On 6 May, Canada, South Korea and Luxembourg joined the NATO Cooperative Cyber Defence Center of Excellence. This organisation's main goal is to safeguard its members as well as NATO nations from cyber security threats and support them with their expertise in digital defence. To mark the occasion of the three countries joining NATO CCDCOE, a ceremonial flag hosting took place at its headquarters in Tallinn, in which representatives from the three nations as well as Estonian officials also attended. They focus on training, exercises, applied research, analysis, information sharing, etc. in the field of cyber security and defence. All three countries are pleased to strengthen their cooperation in the cyber sector and raise awareness about it. The organisation also combats any cyber threats and tries to prevent them. It gives a 360-degree look at cyber defence and shares its expertise with its member nations.
Europe: NATO to consider Sweden's application
On 5 May, NATO is looking forward to increasing its presence in the Baltic region. The potential application of Sweden to join NATO is being processed. Sweden and Finland are considering joining the alliance after the Russian invasion of Ukraine in 2014 and 2022 even though prior to that they stayed outside NATO. Both countries are seeking military security assurances from NATO. The process for them to join NATO would take them a year. NATO is highly obligated to guarantee Sweden's security if it plans to join the alliance. Russia had already threatened both the countries of the consequences if they join the alliance.
Colombia: Anti-rioting operation against cartel intensifies
On 9 May, an extra 2000 military and police personnel were dispatched to help suppress riots organised by the Gulf Clan cartel. During violent protests against their leader's extradition on Friday, gang members wrecked at least 100 automobiles. They also threatened people, telling them to return home. An "armed strike" was announced for four days in the northern part of the country, which has affected nearly 90 municipalities in nine of Colombia's 32 departments. There have been no recorded casualties.
Nicaragua: More NGOs shut down in new crackdown
On 5 May, the Parliament approved shutting down 50 NGOs in a continued governmental effort to suppress criticism. 144 NGOs have been closed so far, along with other civic spaces. The reason for closure has been cited as non-compliance of regulations and a failure to present documents. Several of the NGOs shut down by prior decrees stated they sought to hand in the required documentation but were refused by the authorities. With 75 votes in favour, the decree to deprive them of their legal status was passed. There were 16 no votes and 16 abstentions in favour of the bill.
New Mexico: Warning issued for worsening wildfire conditions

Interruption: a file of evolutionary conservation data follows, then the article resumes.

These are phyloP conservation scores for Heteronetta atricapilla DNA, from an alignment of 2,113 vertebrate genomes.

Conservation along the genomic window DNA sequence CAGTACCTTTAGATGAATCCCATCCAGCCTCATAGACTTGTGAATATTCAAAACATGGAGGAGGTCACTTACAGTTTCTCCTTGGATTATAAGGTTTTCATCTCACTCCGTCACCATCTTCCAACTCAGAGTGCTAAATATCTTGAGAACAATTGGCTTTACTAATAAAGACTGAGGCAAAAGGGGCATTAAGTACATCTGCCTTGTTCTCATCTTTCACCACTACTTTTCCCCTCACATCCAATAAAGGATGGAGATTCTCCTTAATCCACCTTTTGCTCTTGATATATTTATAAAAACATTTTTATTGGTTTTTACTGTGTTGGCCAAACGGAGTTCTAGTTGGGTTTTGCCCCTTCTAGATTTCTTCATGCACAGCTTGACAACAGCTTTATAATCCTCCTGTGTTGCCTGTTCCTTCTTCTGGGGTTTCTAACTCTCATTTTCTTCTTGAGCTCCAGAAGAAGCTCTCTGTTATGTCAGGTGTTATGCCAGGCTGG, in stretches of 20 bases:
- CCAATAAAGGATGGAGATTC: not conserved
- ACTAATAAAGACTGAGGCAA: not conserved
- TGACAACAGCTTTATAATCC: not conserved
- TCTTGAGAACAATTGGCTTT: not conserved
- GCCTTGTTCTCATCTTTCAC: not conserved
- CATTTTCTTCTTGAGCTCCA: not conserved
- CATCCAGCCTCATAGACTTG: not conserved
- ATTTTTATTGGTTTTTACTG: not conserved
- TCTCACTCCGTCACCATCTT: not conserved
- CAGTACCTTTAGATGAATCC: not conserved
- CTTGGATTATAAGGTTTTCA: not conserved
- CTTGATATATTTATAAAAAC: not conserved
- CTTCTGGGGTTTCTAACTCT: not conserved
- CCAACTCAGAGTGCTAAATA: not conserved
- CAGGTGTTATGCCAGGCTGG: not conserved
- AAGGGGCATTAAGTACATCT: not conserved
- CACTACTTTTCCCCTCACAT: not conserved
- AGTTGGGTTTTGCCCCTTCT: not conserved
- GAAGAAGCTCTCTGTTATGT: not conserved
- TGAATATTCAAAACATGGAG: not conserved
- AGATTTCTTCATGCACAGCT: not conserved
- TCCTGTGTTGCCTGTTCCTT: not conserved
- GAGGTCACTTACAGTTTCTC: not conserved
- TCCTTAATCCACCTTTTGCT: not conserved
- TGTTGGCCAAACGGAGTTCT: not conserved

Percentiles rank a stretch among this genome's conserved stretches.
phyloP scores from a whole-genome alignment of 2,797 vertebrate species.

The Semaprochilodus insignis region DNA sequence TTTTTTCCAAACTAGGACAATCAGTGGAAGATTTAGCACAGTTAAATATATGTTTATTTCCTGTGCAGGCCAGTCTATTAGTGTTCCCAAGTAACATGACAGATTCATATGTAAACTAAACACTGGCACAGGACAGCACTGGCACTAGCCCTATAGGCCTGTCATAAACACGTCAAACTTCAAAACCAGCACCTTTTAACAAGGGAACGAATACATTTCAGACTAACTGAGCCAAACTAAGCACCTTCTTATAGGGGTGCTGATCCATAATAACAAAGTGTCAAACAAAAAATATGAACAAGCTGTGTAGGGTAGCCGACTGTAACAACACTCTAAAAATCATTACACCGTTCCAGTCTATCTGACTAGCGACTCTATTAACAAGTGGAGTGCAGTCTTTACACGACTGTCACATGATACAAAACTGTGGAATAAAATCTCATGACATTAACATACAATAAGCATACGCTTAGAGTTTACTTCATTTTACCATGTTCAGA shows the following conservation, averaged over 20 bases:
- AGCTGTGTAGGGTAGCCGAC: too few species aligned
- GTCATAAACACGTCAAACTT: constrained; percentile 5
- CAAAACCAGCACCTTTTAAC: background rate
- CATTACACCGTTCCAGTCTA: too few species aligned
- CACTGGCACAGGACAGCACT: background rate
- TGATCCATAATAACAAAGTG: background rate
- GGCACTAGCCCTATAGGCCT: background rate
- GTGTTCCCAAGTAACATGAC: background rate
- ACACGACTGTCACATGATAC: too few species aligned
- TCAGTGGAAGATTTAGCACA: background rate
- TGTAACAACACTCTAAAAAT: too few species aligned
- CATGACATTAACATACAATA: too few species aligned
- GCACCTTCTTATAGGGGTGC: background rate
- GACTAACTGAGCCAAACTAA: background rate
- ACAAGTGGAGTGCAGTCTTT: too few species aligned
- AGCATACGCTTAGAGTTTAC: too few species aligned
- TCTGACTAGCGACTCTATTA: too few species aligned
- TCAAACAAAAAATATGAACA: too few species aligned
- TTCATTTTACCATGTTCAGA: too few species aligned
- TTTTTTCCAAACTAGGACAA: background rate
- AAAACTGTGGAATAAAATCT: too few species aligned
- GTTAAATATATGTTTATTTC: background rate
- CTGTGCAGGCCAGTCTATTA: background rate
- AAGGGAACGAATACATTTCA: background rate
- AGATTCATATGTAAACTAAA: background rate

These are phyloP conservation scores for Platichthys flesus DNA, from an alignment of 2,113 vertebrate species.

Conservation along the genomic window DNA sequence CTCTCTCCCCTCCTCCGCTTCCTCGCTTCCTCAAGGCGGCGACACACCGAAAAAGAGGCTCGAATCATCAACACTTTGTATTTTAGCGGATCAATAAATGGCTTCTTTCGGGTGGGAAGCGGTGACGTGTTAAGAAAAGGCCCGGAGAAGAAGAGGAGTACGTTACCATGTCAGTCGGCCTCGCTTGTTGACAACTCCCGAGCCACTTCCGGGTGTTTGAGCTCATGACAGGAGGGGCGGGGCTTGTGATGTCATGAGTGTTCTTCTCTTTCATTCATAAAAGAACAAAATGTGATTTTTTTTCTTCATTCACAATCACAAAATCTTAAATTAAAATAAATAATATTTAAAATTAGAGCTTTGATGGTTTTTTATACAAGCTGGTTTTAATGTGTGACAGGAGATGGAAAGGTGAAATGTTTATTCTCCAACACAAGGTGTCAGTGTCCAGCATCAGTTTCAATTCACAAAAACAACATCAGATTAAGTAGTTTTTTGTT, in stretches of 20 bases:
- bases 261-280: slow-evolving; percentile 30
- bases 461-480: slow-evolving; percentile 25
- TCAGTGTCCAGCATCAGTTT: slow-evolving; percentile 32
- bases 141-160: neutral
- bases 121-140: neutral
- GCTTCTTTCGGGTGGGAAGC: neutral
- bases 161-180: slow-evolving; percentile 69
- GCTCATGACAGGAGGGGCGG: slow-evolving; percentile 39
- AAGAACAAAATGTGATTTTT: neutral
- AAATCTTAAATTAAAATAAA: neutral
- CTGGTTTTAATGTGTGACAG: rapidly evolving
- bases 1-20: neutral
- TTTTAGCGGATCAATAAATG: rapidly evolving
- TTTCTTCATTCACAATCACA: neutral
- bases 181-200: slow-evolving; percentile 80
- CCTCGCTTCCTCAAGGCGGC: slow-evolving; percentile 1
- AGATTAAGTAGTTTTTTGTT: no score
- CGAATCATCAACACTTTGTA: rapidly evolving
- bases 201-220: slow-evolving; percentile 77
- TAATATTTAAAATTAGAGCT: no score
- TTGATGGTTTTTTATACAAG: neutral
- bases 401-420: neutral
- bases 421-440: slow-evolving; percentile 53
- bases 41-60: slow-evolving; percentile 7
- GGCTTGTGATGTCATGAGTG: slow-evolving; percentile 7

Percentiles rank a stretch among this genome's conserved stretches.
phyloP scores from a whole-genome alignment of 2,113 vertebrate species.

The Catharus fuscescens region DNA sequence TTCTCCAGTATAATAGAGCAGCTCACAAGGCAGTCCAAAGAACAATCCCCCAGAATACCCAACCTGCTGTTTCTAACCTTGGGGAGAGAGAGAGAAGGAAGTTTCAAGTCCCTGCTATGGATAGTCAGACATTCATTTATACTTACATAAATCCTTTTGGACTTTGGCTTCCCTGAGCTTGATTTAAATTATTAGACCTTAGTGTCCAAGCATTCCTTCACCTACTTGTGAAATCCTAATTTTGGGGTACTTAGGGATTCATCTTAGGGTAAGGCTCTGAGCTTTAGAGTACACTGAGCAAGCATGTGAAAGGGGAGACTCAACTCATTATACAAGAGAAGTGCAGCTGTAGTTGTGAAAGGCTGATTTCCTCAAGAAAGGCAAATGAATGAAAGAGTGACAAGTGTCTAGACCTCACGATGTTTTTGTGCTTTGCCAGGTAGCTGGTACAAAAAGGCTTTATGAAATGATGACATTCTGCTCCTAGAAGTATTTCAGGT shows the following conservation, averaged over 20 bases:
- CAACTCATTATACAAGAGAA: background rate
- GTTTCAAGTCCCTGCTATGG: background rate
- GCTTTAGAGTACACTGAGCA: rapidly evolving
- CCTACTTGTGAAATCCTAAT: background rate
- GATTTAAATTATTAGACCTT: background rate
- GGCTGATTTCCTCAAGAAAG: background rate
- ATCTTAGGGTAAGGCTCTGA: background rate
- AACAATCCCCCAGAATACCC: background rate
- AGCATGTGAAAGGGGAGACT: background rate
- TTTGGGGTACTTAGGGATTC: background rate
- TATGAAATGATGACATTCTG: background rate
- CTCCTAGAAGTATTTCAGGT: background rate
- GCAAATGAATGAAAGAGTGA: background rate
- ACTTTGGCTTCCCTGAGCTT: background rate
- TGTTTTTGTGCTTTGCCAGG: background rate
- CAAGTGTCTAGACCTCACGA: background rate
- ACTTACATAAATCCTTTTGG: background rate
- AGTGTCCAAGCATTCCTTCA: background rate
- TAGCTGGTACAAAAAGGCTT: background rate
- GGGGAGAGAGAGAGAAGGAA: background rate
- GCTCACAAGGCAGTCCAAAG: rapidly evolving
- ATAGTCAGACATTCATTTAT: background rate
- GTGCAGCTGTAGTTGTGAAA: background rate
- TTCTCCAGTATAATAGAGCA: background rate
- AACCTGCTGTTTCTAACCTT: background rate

On 8 May, the fire raging in Hermit Peaks for the past month was expected to turn into a devastating wildfire in the coming week. Winds, near-record high temperatures, and dry conditions are predicted to fuel the fire which has engulfed more than 691 square kilometres of land. Thousands of people have been evacuated, while several families have been displaced. The initial fire has been traced to have started on 6 April as a preventive burning by a US Forest Service to minimise flammable vegetation, which went on to merge with another wildfire in the area. President Joe Biden has declared the condition a major disaster and has mobilised federal resources, including financial relief for those affected.
The US: White House appoints first black press secretary
On 6 May, Karine Jean-Pierre was appointed as President Joe Biden's new chief spokesperson, making her the first black, openly gay person to hold the position. On 13 May, She is expected to take over the office of outgoing press secretary Jen Psaki. The historic news highlights a Biden administration that has prioritised putting black women in positions of power, despite their status as an important but politically invisible portion of the Democratic Party coalition. She is deemed to join other recently appointed black representatives in prominent positions of power
British Virgin Islands: Former Premier under trial denies charges
On 5 May, Former Premier of the British Virgin Islands (BVI) Andrew Fahie's lawyer indicated that the accused would plead not guilty at his trial. The arraignment hearing is scheduled for 25 May. Following a US Drug Enforcement Administration (DEA) sting, Fahie was apprehended at a Miami airport on 1 May along with Oleanvine Maynard, the managing director of the territory's Ports Authority, under drug smuggling and money laundering charges Their detention came a day prior to a government inquiry advocated for the BVI to be transferred to direct UK authority due to corruption concerns. As he awaits trial, the judge determined that Fahie might be freed on a USD 500,000 bond.
About the authors
Ashwin Dhanabalan and Padmashree Anandhan are Project Associates at the School of Conflict and Security Studies, NIAS. Rishma Banerjee is a Research Intern at the School of Conflict and Security Studies, NIAS. Poulomi Mondal, Sejal Sharma and Vijay Anand Panigrahi are postgraduate scholars at Pondicherry University, Pondicherry. Lavanya Ravi and Sruthi Sadhasivam are postgraduate scholars at Christ (Deemed to be University), Bangalore.